Fifty-three per cent of students arriving at university have self-reported mental health issues before even getting there

Reasons are multiple. There’s a big shift in what students expect. In the UK school system they’re given such tight direction that they can then struggle when faced with the challenges of independent thinking at university. Uncertainty also leads to stress and we are in a time of peak uncertainty, with factors such as geopolitical instability, climate change and the transition to a digital world. Fifty-three per cent of students arriving at university have self-reported mental health issues before even getting there2 and the latest ONS statistics show that rates of mental health issues are rapidly on the increase.3

So what, if anything, can be done? There’s a belief that people with issues regarding mental health and unhappiness are genetically predisposed to it, but that’s not the full picture. Fifty per cent of what influences happiness is genetic factors, 10 per cent is circumstantial – for example winning the lottery or being the victim of a traffic accident– and 40 per cent is intentional activities such as exercising and getting enough sleep.4 My aim with the Science of Happiness course is to look at misconceptions around happiness, to examine how and why we think the way we do, to get the students to really think long and hard about the true meaning of happiness and how we define it, and then to put the Happiness Hacks into practice.

The intention is that it will make the students taking it more resilient and better able to deal with life

I must stress that this course is not a therapeutic one, although students may benefit by self-reflecting and by participating in the Happiness Hacks. The intention is that it will make the students taking it more resilient and better able to deal with life, understanding that success is not necessarily the same as happiness and that having different moods is important. That said, one interesting factor that emerged from the pilot programme was that the biggest fans of the course were our international students, particularly those from Asia. They often can’t talk about anxiety and stress at home in their culture. But because the Science of Happiness is a science course and looks at data and statistics, they felt ‘allowed’ to attend it and they felt liberated by what they learned.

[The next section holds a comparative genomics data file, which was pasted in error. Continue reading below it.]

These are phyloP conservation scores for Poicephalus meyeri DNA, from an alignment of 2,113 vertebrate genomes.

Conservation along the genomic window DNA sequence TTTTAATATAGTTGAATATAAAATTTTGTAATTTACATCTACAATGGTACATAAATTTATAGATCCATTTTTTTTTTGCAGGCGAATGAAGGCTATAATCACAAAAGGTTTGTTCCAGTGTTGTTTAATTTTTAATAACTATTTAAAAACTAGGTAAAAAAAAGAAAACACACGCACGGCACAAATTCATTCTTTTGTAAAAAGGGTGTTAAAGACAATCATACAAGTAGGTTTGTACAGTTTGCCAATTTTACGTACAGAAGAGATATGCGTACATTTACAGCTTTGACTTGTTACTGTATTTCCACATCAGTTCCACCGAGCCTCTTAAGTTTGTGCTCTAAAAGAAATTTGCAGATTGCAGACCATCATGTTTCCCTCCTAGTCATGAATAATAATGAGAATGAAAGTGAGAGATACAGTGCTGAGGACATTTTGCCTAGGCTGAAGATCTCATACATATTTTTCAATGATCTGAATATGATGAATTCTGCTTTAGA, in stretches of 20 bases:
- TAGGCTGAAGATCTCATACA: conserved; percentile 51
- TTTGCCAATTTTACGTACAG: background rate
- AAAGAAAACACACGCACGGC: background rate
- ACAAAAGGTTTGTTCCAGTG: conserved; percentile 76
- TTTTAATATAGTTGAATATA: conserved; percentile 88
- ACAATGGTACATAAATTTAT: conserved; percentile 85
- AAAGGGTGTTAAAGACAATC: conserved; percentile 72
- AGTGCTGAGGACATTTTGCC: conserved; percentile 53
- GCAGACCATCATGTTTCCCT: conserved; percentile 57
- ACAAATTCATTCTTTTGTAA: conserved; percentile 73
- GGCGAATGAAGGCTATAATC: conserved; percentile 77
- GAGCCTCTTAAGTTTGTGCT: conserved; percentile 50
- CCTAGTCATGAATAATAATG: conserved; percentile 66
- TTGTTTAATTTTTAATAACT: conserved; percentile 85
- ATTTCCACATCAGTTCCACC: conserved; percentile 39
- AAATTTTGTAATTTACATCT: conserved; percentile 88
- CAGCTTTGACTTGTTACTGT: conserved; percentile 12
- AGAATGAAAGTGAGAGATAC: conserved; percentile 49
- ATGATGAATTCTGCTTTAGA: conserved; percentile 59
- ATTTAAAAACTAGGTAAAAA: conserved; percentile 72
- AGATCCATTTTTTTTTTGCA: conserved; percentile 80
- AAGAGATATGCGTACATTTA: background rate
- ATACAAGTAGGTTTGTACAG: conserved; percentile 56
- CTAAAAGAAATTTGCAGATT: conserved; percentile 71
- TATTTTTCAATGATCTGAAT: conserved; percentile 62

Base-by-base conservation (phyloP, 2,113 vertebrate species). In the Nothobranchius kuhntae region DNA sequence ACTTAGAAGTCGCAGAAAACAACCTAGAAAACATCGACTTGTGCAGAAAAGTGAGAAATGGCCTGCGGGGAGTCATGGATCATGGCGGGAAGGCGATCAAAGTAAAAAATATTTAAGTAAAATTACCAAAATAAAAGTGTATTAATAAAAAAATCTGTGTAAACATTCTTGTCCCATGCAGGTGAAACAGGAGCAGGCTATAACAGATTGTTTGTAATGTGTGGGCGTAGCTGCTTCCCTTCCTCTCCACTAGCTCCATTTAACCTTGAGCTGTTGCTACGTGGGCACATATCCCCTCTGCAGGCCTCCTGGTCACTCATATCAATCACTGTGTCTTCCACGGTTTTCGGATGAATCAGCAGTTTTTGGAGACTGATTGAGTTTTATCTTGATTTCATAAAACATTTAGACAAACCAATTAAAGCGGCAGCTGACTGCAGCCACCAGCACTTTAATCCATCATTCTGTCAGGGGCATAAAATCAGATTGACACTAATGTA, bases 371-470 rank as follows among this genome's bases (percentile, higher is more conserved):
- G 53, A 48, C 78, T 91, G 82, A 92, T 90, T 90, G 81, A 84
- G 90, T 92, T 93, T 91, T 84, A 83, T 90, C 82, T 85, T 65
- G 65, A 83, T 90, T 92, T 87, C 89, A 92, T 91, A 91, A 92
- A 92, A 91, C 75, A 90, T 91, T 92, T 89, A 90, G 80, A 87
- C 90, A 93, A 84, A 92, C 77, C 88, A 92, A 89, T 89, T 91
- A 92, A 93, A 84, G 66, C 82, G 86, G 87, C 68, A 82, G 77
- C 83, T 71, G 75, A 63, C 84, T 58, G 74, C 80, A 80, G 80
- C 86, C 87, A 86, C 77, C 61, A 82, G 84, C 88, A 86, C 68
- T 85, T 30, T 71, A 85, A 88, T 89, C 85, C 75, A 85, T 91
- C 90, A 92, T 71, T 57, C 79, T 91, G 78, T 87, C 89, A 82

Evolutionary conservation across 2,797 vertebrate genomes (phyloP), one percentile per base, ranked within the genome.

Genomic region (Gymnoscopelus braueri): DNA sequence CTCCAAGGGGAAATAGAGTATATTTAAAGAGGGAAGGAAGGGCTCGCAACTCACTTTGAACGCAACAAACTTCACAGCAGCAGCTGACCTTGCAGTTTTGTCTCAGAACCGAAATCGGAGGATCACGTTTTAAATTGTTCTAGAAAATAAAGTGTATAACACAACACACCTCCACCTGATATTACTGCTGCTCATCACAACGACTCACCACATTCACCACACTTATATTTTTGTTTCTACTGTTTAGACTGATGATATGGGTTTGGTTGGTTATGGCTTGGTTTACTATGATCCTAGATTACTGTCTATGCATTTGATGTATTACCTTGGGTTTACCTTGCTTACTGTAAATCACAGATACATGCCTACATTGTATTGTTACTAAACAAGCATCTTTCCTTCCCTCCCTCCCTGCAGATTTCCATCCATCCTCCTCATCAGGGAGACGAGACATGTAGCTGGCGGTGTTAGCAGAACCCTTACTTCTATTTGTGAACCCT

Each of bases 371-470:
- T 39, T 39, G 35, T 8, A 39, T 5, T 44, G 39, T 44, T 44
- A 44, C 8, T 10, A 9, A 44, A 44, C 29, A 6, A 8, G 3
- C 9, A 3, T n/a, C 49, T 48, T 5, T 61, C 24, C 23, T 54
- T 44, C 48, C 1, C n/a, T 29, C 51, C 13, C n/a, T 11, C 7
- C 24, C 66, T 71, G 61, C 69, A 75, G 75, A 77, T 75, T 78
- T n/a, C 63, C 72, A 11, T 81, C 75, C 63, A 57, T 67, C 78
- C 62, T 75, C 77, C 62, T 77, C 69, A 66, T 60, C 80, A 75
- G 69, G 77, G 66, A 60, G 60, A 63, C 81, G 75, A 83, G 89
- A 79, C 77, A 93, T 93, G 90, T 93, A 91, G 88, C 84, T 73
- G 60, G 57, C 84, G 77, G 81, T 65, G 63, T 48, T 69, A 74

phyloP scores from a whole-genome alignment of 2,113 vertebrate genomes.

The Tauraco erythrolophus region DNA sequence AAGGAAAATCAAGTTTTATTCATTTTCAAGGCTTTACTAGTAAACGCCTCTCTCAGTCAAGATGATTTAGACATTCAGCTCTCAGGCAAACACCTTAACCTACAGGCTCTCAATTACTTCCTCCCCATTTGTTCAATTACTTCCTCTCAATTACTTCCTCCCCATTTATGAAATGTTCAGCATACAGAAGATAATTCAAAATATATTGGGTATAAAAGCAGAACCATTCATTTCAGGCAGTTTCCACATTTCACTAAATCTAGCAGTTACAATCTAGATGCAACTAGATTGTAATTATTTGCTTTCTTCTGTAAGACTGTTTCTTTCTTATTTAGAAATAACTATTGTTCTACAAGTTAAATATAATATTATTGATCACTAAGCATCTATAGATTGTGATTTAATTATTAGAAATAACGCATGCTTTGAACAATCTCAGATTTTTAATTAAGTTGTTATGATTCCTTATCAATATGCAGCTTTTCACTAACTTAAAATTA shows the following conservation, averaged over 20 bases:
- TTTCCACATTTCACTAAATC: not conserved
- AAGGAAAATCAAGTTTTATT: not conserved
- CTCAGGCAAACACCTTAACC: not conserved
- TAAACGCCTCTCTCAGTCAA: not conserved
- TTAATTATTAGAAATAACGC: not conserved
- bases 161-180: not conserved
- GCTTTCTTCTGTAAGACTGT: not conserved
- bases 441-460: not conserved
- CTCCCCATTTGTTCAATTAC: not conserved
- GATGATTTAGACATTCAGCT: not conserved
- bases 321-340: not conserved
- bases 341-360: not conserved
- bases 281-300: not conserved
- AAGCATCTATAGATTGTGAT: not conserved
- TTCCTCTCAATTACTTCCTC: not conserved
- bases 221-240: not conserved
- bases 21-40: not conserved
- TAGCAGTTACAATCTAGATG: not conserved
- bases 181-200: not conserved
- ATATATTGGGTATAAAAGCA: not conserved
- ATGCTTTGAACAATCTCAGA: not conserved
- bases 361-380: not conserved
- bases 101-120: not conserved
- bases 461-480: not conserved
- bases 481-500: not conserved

So what is happiness, how do we define it and how do we achieve it? There are three components to wellbeing and happiness, which are: positive emotions, engagement and living a meaningful life. Psychological science shows that we have misconceptions about happiness, that our expectations around it can be detrimental to us and that certain factors can positively influence our happiness.

This is what I examine with the students taking my course, to overcome biases and put strategies into place to become happier. There are proven benefits to being happy, which have a positive effect on society. Happy people are more productive, more creative, more generous and have better relationships.5 Happiness can even predict health. For instance, a 2017 study showed that if you infect test subjects with the flu virus, the happier people fight it off better.6

Since the end of World War II, GDP has been a country’s measurement of success and one which I believe is possibly the worst way of measuring. We need to think about what’s more valuable to society, because we’re very individualistic in the Western world. We could do well to look at Bhutan, which since 1971 has rejected GDP as the only way to measure progress. In 1972 King Jigme Singye Wangchuck declared that ‘Gross National Happiness is more important than Gross Domestic Product’, giving equal importance to non-economic aspects of wellbeing. We’ve lost track of the real values in life, we have a warped notion of self and we’re not asking ourselves if we feel purposeful and valued. At a time when anxiety and stress are on the increase globally and transecting age brackets and socio-economic backgrounds, refocusing on what Aristotle called Eudaimonia – translated as wellbeing – can only be a good thing.’

Happiness Hacks

Practical ways to feel more positive7.

1. Savouring – taking time to savour the things you enjoy.
2. Gratitude – expressing gratitude for people and things.
3. Social Connection – making real-life connections with strangers.
4. Kindness – increasing your acts of kindness.
5. Exercise – increasing your physical activity.
6. Attention – combat mind wandering.
7. Sleep – ensure at least seven hours per night.

Ellie Wright gives us the student perspective on the Science of Happiness.


1 Fisher, S. & Hood, B. (1987). The transition to university: a longitudinal study of psychological disturbance, absent-mindedness and vulnerability to homesickness. British Journal of Psychology, 78, 425-441.
2 Afterline (2018). Union Futures: Being Well, Doing Well [online]. Available at [Accessed 10.07.19].
3 Office of National Statistics UK (ONS), 2018. Counts and percentages of adults with a mental illness, by occupation, age, sex and ethnicity, between May and July 2012 to 2017. ONS.
4 Brickman P., Coates D., Janoff-Bulman R. Lottery winners and accident victims – is happiness relative? Journal of Personality and Social Psychology. (1978). 36, 917-927.
5 O’Malley, M. N., & Andrews, L. (1983). The effect of mood and incentives on helping: Are there somethings money can’t buy? Motivation and Emotion, 7(2), 179-189.
6 Ayling K., Fairclough L., Tighe P., Todd I., Halliday V., Garibaldi J., Royal S., Hamed A., Buchanan H., Vedhara K., (2017). Positive mood on the day of influenza vaccination predicts vaccine effectiveness: A prospective observational cohort study. Brain, Behavior, and Immunity.
7 Lyubomirsky, S., King, L., & Diener, E. (2005). The Benefits of Frequent Positive Affect – Does Happiness Lead to Success? Psychological Bulletin, 131, 803-855.